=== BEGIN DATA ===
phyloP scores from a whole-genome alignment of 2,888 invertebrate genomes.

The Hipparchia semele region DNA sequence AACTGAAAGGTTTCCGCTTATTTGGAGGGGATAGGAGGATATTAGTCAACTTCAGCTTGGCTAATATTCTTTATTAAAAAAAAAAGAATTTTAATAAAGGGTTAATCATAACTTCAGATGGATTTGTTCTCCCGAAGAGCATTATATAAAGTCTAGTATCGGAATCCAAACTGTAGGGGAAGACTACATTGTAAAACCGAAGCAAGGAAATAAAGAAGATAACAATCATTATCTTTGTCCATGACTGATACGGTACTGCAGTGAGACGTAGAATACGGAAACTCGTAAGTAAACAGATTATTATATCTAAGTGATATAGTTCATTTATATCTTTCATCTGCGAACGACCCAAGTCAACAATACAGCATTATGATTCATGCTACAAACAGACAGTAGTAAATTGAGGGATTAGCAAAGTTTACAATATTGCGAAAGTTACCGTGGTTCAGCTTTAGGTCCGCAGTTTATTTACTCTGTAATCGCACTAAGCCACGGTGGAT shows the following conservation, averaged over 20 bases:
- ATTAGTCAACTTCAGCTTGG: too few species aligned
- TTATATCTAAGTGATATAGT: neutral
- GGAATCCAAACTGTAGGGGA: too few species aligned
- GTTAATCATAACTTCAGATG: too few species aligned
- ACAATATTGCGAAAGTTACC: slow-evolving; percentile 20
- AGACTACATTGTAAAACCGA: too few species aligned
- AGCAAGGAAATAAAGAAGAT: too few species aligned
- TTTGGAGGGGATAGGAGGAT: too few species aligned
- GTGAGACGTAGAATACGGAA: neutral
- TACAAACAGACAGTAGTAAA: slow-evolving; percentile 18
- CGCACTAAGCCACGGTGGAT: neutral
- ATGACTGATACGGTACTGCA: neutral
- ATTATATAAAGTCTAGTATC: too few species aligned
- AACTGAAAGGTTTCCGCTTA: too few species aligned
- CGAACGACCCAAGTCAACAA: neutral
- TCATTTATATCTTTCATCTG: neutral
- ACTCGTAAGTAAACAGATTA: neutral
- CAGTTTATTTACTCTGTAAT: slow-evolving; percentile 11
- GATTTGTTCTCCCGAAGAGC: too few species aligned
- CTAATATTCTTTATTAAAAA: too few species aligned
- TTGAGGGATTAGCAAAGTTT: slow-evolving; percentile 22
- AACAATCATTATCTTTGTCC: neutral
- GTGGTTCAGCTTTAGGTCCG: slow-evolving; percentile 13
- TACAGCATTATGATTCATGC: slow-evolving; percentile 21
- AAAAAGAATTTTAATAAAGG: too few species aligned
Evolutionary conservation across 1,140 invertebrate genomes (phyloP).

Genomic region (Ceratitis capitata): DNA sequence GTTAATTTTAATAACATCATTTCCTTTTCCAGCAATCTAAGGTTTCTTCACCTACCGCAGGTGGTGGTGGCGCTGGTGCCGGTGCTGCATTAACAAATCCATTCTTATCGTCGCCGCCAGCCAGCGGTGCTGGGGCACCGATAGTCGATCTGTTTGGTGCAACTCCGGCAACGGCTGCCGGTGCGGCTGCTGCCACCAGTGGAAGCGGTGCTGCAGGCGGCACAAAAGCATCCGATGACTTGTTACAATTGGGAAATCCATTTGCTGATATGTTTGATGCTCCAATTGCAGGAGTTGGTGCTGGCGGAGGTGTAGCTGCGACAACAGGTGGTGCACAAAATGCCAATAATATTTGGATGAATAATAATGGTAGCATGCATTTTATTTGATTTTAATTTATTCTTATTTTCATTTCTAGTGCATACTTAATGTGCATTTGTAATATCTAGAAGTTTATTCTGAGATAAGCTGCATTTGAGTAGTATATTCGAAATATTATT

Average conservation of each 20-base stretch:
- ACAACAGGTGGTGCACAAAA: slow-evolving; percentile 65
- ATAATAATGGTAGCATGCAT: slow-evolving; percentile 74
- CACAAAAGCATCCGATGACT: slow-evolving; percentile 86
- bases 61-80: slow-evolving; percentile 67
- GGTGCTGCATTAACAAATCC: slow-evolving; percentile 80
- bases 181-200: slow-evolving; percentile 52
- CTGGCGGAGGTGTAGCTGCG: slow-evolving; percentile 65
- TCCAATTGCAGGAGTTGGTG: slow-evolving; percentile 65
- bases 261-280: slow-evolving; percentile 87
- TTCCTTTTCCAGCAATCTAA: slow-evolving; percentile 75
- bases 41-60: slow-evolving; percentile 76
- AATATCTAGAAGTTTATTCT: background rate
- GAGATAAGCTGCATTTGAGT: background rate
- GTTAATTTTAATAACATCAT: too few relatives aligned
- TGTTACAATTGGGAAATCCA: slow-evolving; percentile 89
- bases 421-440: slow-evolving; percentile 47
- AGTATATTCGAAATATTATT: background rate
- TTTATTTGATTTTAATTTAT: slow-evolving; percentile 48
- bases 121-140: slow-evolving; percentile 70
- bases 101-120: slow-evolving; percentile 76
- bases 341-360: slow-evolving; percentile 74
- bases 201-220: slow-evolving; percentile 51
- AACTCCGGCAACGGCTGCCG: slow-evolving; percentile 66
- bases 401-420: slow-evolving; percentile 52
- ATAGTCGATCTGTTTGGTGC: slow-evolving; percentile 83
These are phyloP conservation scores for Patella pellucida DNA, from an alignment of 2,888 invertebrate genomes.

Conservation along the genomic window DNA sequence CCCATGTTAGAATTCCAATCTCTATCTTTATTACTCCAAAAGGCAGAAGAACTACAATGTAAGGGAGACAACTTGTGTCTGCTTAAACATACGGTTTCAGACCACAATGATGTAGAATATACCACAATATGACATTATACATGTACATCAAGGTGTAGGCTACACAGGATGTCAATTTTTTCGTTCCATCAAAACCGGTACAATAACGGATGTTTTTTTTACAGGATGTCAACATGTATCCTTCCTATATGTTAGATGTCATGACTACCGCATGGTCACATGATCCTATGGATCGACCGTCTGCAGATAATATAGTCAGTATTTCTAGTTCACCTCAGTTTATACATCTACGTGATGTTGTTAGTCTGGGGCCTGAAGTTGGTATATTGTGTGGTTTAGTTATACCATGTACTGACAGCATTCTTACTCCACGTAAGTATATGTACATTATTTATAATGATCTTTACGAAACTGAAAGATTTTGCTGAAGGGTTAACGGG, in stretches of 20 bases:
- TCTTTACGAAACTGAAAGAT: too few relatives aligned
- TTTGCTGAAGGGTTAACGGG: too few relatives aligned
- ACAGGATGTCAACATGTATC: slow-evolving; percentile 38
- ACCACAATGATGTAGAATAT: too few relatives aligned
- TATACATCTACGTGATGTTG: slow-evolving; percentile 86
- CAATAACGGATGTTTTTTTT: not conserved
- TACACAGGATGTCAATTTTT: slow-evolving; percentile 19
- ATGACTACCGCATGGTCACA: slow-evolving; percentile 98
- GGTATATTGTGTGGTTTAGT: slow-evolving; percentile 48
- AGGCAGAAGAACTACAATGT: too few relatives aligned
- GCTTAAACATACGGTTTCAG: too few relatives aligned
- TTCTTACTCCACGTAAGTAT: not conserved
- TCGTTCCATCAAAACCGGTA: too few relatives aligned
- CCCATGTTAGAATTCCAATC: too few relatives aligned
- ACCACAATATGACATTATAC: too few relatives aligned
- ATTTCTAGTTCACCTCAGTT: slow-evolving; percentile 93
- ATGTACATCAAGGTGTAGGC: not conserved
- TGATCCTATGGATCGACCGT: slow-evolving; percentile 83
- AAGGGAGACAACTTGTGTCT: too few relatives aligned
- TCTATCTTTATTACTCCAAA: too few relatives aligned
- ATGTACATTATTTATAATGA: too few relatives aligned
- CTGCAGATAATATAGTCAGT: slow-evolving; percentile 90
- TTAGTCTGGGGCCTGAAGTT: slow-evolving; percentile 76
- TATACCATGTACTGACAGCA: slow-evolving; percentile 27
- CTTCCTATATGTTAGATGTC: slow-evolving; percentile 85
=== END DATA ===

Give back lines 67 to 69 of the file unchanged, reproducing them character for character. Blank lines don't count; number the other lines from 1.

- AGGCAGAAGAACTACAATGT: too few relatives aligned
- GCTTAAACATACGGTTTCAG: too few relatives aligned
- TTCTTACTCCACGTAAGTAT: not conserved